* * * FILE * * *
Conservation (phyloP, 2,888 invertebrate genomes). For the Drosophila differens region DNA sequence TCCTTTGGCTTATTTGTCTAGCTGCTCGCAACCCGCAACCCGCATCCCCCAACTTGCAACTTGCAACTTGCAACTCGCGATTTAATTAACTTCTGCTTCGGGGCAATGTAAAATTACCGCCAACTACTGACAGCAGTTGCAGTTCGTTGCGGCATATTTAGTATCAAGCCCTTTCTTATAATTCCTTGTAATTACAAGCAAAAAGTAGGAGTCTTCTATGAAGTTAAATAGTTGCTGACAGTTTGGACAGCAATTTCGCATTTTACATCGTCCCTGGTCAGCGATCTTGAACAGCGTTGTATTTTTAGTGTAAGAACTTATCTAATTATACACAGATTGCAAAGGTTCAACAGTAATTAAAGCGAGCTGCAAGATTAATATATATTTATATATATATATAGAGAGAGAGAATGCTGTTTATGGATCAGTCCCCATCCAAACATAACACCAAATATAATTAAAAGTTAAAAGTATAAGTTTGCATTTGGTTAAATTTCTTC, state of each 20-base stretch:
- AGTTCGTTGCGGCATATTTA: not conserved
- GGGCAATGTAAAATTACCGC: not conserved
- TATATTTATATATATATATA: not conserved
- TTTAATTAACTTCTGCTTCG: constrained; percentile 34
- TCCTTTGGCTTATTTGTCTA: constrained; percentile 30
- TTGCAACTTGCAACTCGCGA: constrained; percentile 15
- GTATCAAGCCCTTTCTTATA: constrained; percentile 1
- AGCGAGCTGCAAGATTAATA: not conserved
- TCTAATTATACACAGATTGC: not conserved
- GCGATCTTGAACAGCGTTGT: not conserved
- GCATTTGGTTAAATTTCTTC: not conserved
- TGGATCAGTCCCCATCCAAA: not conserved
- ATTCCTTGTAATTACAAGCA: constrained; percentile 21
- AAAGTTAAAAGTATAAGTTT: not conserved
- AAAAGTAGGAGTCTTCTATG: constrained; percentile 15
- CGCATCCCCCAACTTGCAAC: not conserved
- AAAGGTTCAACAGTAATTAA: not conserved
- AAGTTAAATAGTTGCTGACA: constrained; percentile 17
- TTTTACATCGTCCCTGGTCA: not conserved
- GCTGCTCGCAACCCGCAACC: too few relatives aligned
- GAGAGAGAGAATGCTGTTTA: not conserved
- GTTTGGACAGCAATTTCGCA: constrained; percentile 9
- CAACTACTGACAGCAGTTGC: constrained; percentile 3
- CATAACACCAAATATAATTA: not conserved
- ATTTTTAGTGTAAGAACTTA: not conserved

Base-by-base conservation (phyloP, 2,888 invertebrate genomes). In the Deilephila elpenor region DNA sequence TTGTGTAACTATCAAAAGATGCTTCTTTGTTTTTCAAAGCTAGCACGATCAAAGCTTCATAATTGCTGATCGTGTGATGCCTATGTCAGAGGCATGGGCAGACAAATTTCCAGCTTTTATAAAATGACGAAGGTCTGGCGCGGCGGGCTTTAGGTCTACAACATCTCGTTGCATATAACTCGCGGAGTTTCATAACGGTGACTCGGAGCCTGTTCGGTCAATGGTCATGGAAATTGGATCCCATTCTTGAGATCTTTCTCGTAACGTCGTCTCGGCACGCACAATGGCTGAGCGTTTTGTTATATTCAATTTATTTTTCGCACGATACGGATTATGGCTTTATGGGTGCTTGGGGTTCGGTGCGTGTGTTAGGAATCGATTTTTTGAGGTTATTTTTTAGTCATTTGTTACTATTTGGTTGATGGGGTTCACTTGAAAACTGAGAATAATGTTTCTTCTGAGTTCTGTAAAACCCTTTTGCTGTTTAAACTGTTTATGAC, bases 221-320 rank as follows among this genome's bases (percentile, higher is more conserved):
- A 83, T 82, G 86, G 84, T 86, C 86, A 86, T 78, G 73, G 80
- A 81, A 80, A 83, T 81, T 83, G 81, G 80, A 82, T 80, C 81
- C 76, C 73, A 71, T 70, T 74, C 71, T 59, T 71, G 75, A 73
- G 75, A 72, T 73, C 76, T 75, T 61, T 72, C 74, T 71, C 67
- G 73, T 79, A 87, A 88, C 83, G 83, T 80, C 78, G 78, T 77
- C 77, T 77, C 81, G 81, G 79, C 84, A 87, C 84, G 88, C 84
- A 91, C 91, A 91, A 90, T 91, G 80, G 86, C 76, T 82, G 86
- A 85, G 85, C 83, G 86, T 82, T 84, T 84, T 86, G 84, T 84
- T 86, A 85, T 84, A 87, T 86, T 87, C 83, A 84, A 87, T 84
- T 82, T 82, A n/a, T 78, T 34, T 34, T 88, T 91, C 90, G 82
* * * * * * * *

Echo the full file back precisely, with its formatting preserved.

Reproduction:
Conservation (phyloP, 2,888 invertebrate genomes). For the Drosophila differens region DNA sequence TCCTTTGGCTTATTTGTCTAGCTGCTCGCAACCCGCAACCCGCATCCCCCAACTTGCAACTTGCAACTTGCAACTCGCGATTTAATTAACTTCTGCTTCGGGGCAATGTAAAATTACCGCCAACTACTGACAGCAGTTGCAGTTCGTTGCGGCATATTTAGTATCAAGCCCTTTCTTATAATTCCTTGTAATTACAAGCAAAAAGTAGGAGTCTTCTATGAAGTTAAATAGTTGCTGACAGTTTGGACAGCAATTTCGCATTTTACATCGTCCCTGGTCAGCGATCTTGAACAGCGTTGTATTTTTAGTGTAAGAACTTATCTAATTATACACAGATTGCAAAGGTTCAACAGTAATTAAAGCGAGCTGCAAGATTAATATATATTTATATATATATATAGAGAGAGAGAATGCTGTTTATGGATCAGTCCCCATCCAAACATAACACCAAATATAATTAAAAGTTAAAAGTATAAGTTTGCATTTGGTTAAATTTCTTC, state of each 20-base stretch:
- AGTTCGTTGCGGCATATTTA: not conserved
- GGGCAATGTAAAATTACCGC: not conserved
- TATATTTATATATATATATA: not conserved
- TTTAATTAACTTCTGCTTCG: constrained; percentile 34
- TCCTTTGGCTTATTTGTCTA: constrained; percentile 30
- TTGCAACTTGCAACTCGCGA: constrained; percentile 15
- GTATCAAGCCCTTTCTTATA: constrained; percentile 1
- AGCGAGCTGCAAGATTAATA: not conserved
- TCTAATTATACACAGATTGC: not conserved
- GCGATCTTGAACAGCGTTGT: not conserved
- GCATTTGGTTAAATTTCTTC: not conserved
- TGGATCAGTCCCCATCCAAA: not conserved
- ATTCCTTGTAATTACAAGCA: constrained; percentile 21
- AAAGTTAAAAGTATAAGTTT: not conserved
- AAAAGTAGGAGTCTTCTATG: constrained; percentile 15
- CGCATCCCCCAACTTGCAAC: not conserved
- AAAGGTTCAACAGTAATTAA: not conserved
- AAGTTAAATAGTTGCTGACA: constrained; percentile 17
- TTTTACATCGTCCCTGGTCA: not conserved
- GCTGCTCGCAACCCGCAACC: too few relatives aligned
- GAGAGAGAGAATGCTGTTTA: not conserved
- GTTTGGACAGCAATTTCGCA: constrained; percentile 9
- CAACTACTGACAGCAGTTGC: constrained; percentile 3
- CATAACACCAAATATAATTA: not conserved
- ATTTTTAGTGTAAGAACTTA: not conserved

Base-by-base conservation (phyloP, 2,888 invertebrate genomes). In the Deilephila elpenor region DNA sequence TTGTGTAACTATCAAAAGATGCTTCTTTGTTTTTCAAAGCTAGCACGATCAAAGCTTCATAATTGCTGATCGTGTGATGCCTATGTCAGAGGCATGGGCAGACAAATTTCCAGCTTTTATAAAATGACGAAGGTCTGGCGCGGCGGGCTTTAGGTCTACAACATCTCGTTGCATATAACTCGCGGAGTTTCATAACGGTGACTCGGAGCCTGTTCGGTCAATGGTCATGGAAATTGGATCCCATTCTTGAGATCTTTCTCGTAACGTCGTCTCGGCACGCACAATGGCTGAGCGTTTTGTTATATTCAATTTATTTTTCGCACGATACGGATTATGGCTTTATGGGTGCTTGGGGTTCGGTGCGTGTGTTAGGAATCGATTTTTTGAGGTTATTTTTTAGTCATTTGTTACTATTTGGTTGATGGGGTTCACTTGAAAACTGAGAATAATGTTTCTTCTGAGTTCTGTAAAACCCTTTTGCTGTTTAAACTGTTTATGAC, bases 221-320 rank as follows among this genome's bases (percentile, higher is more conserved):
- A 83, T 82, G 86, G 84, T 86, C 86, A 86, T 78, G 73, G 80
- A 81, A 80, A 83, T 81, T 83, G 81, G 80, A 82, T 80, C 81
- C 76, C 73, A 71, T 70, T 74, C 71, T 59, T 71, G 75, A 73
- G 75, A 72, T 73, C 76, T 75, T 61, T 72, C 74, T 71, C 67
- G 73, T 79, A 87, A 88, C 83, G 83, T 80, C 78, G 78, T 77
- C 77, T 77, C 81, G 81, G 79, C 84, A 87, C 84, G 88, C 84
- A 91, C 91, A 91, A 90, T 91, G 80, G 86, C 76, T 82, G 86
- A 85, G 85, C 83, G 86, T 82, T 84, T 84, T 86, G 84, T 84
- T 86, A 85, T 84, A 87, T 86, T 87, C 83, A 84, A 87, T 84
- T 82, T 82, A n/a, T 78, T 34, T 34, T 88, T 91, C 90, G 82